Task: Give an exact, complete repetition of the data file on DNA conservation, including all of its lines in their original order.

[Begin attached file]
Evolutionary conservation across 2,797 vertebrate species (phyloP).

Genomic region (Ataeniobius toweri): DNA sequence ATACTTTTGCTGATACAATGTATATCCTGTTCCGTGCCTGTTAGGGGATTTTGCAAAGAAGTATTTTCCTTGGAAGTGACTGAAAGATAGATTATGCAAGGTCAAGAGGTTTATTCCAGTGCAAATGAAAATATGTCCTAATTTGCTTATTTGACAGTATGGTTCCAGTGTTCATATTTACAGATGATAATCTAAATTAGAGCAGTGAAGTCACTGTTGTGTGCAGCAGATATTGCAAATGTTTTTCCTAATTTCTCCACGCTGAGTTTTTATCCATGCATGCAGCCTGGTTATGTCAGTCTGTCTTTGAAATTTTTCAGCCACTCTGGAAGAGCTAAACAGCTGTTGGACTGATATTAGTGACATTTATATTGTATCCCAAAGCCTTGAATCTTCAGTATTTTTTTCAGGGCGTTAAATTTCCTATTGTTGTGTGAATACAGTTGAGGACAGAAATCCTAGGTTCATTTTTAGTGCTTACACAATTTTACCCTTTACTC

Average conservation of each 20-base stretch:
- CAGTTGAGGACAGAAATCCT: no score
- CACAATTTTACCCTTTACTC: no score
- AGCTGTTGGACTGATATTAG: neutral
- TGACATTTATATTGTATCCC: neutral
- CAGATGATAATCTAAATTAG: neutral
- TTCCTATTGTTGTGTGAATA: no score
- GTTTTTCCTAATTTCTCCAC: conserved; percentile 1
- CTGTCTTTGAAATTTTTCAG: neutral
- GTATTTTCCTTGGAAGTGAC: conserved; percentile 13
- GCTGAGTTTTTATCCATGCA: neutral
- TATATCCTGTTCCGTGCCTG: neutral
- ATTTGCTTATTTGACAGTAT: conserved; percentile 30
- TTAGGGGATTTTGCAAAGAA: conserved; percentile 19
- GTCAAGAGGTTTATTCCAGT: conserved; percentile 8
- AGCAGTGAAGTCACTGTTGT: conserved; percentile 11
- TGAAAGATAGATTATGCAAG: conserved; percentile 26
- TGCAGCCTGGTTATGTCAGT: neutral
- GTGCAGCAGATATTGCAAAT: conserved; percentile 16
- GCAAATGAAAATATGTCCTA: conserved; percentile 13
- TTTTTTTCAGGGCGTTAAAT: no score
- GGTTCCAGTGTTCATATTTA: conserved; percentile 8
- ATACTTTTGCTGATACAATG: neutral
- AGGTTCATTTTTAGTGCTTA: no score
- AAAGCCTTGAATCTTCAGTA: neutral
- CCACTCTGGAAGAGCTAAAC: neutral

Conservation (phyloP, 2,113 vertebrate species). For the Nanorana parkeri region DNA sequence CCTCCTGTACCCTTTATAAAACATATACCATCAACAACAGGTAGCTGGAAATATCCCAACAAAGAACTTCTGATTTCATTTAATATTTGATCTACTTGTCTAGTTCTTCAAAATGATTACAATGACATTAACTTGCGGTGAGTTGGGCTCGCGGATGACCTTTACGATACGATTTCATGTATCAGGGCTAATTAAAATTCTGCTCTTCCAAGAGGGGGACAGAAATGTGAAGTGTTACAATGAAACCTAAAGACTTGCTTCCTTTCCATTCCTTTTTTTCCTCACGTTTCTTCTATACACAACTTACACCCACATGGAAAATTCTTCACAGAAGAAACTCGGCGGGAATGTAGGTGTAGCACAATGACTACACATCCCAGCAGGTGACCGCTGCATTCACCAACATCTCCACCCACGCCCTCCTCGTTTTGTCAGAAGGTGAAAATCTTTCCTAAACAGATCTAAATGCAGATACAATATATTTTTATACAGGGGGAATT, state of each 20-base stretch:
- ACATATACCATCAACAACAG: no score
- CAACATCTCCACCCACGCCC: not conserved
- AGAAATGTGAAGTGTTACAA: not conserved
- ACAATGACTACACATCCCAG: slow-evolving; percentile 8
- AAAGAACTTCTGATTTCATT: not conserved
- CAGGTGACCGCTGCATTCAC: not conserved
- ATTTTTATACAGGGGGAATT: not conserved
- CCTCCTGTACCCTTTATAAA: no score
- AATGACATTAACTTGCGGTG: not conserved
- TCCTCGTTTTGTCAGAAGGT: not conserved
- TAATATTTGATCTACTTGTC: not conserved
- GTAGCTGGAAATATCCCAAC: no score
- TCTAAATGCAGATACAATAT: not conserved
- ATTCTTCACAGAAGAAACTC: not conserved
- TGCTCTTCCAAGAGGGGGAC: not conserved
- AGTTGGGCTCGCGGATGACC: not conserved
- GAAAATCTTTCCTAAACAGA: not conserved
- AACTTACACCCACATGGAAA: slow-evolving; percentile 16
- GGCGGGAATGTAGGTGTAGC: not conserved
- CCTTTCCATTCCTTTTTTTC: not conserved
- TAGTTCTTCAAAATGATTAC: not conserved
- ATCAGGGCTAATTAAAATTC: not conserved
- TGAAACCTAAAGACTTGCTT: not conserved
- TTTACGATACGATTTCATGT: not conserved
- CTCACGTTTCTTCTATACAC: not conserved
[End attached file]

Evolutionary conservation across 2,797 vertebrate species (phyloP).

Genomic region (Ataeniobius toweri): DNA sequence ATACTTTTGCTGATACAATGTATATCCTGTTCCGTGCCTGTTAGGGGATTTTGCAAAGAAGTATTTTCCTTGGAAGTGACTGAAAGATAGATTATGCAAGGTCAAGAGGTTTATTCCAGTGCAAATGAAAATATGTCCTAATTTGCTTATTTGACAGTATGGTTCCAGTGTTCATATTTACAGATGATAATCTAAATTAGAGCAGTGAAGTCACTGTTGTGTGCAGCAGATATTGCAAATGTTTTTCCTAATTTCTCCACGCTGAGTTTTTATCCATGCATGCAGCCTGGTTATGTCAGTCTGTCTTTGAAATTTTTCAGCCACTCTGGAAGAGCTAAACAGCTGTTGGACTGATATTAGTGACATTTATATTGTATCCCAAAGCCTTGAATCTTCAGTATTTTTTTCAGGGCGTTAAATTTCCTATTGTTGTGTGAATACAGTTGAGGACAGAAATCCTAGGTTCATTTTTAGTGCTTACACAATTTTACCCTTTACTC

Average conservation of each 20-base stretch:
- CAGTTGAGGACAGAAATCCT: no score
- CACAATTTTACCCTTTACTC: no score
- AGCTGTTGGACTGATATTAG: neutral
- TGACATTTATATTGTATCCC: neutral
- CAGATGATAATCTAAATTAG: neutral
- TTCCTATTGTTGTGTGAATA: no score
- GTTTTTCCTAATTTCTCCAC: conserved; percentile 1
- CTGTCTTTGAAATTTTTCAG: neutral
- GTATTTTCCTTGGAAGTGAC: conserved; percentile 13
- GCTGAGTTTTTATCCATGCA: neutral
- TATATCCTGTTCCGTGCCTG: neutral
- ATTTGCTTATTTGACAGTAT: conserved; percentile 30
- TTAGGGGATTTTGCAAAGAA: conserved; percentile 19
- GTCAAGAGGTTTATTCCAGT: conserved; percentile 8
- AGCAGTGAAGTCACTGTTGT: conserved; percentile 11
- TGAAAGATAGATTATGCAAG: conserved; percentile 26
- TGCAGCCTGGTTATGTCAGT: neutral
- GTGCAGCAGATATTGCAAAT: conserved; percentile 16
- GCAAATGAAAATATGTCCTA: conserved; percentile 13
- TTTTTTTCAGGGCGTTAAAT: no score
- GGTTCCAGTGTTCATATTTA: conserved; percentile 8
- ATACTTTTGCTGATACAATG: neutral
- AGGTTCATTTTTAGTGCTTA: no score
- AAAGCCTTGAATCTTCAGTA: neutral
- CCACTCTGGAAGAGCTAAAC: neutral

Conservation (phyloP, 2,113 vertebrate species). For the Nanorana parkeri region DNA sequence CCTCCTGTACCCTTTATAAAACATATACCATCAACAACAGGTAGCTGGAAATATCCCAACAAAGAACTTCTGATTTCATTTAATATTTGATCTACTTGTCTAGTTCTTCAAAATGATTACAATGACATTAACTTGCGGTGAGTTGGGCTCGCGGATGACCTTTACGATACGATTTCATGTATCAGGGCTAATTAAAATTCTGCTCTTCCAAGAGGGGGACAGAAATGTGAAGTGTTACAATGAAACCTAAAGACTTGCTTCCTTTCCATTCCTTTTTTTCCTCACGTTTCTTCTATACACAACTTACACCCACATGGAAAATTCTTCACAGAAGAAACTCGGCGGGAATGTAGGTGTAGCACAATGACTACACATCCCAGCAGGTGACCGCTGCATTCACCAACATCTCCACCCACGCCCTCCTCGTTTTGTCAGAAGGTGAAAATCTTTCCTAAACAGATCTAAATGCAGATACAATATATTTTTATACAGGGGGAATT, state of each 20-base stretch:
- ACATATACCATCAACAACAG: no score
- CAACATCTCCACCCACGCCC: not conserved
- AGAAATGTGAAGTGTTACAA: not conserved
- ACAATGACTACACATCCCAG: slow-evolving; percentile 8
- AAAGAACTTCTGATTTCATT: not conserved
- CAGGTGACCGCTGCATTCAC: not conserved
- ATTTTTATACAGGGGGAATT: not conserved
- CCTCCTGTACCCTTTATAAA: no score
- AATGACATTAACTTGCGGTG: not conserved
- TCCTCGTTTTGTCAGAAGGT: not conserved
- TAATATTTGATCTACTTGTC: not conserved
- GTAGCTGGAAATATCCCAAC: no score
- TCTAAATGCAGATACAATAT: not conserved
- ATTCTTCACAGAAGAAACTC: not conserved
- TGCTCTTCCAAGAGGGGGAC: not conserved
- AGTTGGGCTCGCGGATGACC: not conserved
- GAAAATCTTTCCTAAACAGA: not conserved
- AACTTACACCCACATGGAAA: slow-evolving; percentile 16
- GGCGGGAATGTAGGTGTAGC: not conserved
- CCTTTCCATTCCTTTTTTTC: not conserved
- TAGTTCTTCAAAATGATTAC: not conserved
- ATCAGGGCTAATTAAAATTC: not conserved
- TGAAACCTAAAGACTTGCTT: not conserved
- TTTACGATACGATTTCATGT: not conserved
- CTCACGTTTCTTCTATACAC: not conserved